Another example he gave the class was that homosexuals tend to plan less for the future than heterosexuals.
And we're talking about real money here:
More hearings ensued, he said. In the end, the university gave him until Friday to accept its latest offer of punishment: It would issue him a letter of reprimand and he would give up his next pay increase.
Jaysus. All standard disclaimers: there might be more to the story, don't know all the facts, &c. But this is just crazy. I don't know if there's been any recent research on this-- I wouldn't be surprised to learn that this is a claim that was once true but is now false, for example-- but it's really not the sort of thing worth denying a raise over. (I was about to say, I myself have said much more offensive things in class-- but maybe that's not the best form of argument...) Anyway. Common ground in unexpected places.
Q: how annoying are the New England Patriots?
It brings to mind a very different time, one year ago, and a different New England patriot. Can it be that it was all so simple then? Or has time rewritten every line?
Another NYT thang: a depressing-as-hell bit about a father, his son, and the son's meth addiction. So sad. One dark bit of humor: after two rehabs, our addict goes back to school, this time at...Hampshire College. Good God.
We probably would have seen this on most campuses, but we were not reassured when we noticed a number of students wearing T-shirts decorated with marijuana leaves, portraits of Bob Marley smoking a spliff and logos for the Church of LSD.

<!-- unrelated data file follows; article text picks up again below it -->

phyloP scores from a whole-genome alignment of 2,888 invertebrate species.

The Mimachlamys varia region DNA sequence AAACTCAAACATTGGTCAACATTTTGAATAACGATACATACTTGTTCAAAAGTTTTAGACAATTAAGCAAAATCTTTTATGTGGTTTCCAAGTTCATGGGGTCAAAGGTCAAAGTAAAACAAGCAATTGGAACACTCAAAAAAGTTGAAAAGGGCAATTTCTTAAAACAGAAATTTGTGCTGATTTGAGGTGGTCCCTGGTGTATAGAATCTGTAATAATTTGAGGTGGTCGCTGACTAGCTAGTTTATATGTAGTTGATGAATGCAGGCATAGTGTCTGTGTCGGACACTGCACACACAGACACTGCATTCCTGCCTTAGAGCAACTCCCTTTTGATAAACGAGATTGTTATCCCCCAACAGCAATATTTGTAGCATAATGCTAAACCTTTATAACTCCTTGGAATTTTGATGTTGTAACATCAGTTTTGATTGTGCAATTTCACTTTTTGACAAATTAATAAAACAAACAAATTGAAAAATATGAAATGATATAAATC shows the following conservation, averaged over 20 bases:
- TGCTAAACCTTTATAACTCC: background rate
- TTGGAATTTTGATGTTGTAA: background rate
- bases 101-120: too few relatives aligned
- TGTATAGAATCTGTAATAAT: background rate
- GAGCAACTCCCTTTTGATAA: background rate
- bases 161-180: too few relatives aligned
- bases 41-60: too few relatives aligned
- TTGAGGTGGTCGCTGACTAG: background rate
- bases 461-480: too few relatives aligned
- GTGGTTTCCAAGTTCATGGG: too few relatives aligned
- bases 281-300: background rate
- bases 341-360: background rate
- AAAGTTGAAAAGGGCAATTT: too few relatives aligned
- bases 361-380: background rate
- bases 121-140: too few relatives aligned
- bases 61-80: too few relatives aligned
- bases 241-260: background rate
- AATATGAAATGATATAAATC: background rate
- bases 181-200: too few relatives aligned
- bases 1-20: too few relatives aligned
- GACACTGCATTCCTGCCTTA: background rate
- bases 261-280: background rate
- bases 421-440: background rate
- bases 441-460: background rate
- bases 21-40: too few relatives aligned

Sorry, kid. Question: just judging by popular reputation, is there a worse choice for a recovering addict? Reed, maybe?
And you thought high school was hard on smart people: Daryl Atkins might be executed because his IQ is rising.
The Axis of Irony includes this gem: Atkins' case before the Supreme Court led to the ruling against excuting the retarded-- yet his own participation in his trial nudged his IQ above the threshold of retardation.
"Oddly enough, because of his constant contact with the many lawyers that worked on his case," the psychologist, Dr. Evan S. Nelson, wrote in a report in November, "Mr. Atkins received more intellectual stimulation in prison than he did during his late adolescence and early adulthood. That included practicing his reading and writing skills, learning about abstract legal concepts and communicating with professionals."
I don't think this is what Wittgenstein meant by "kicking the ladder away."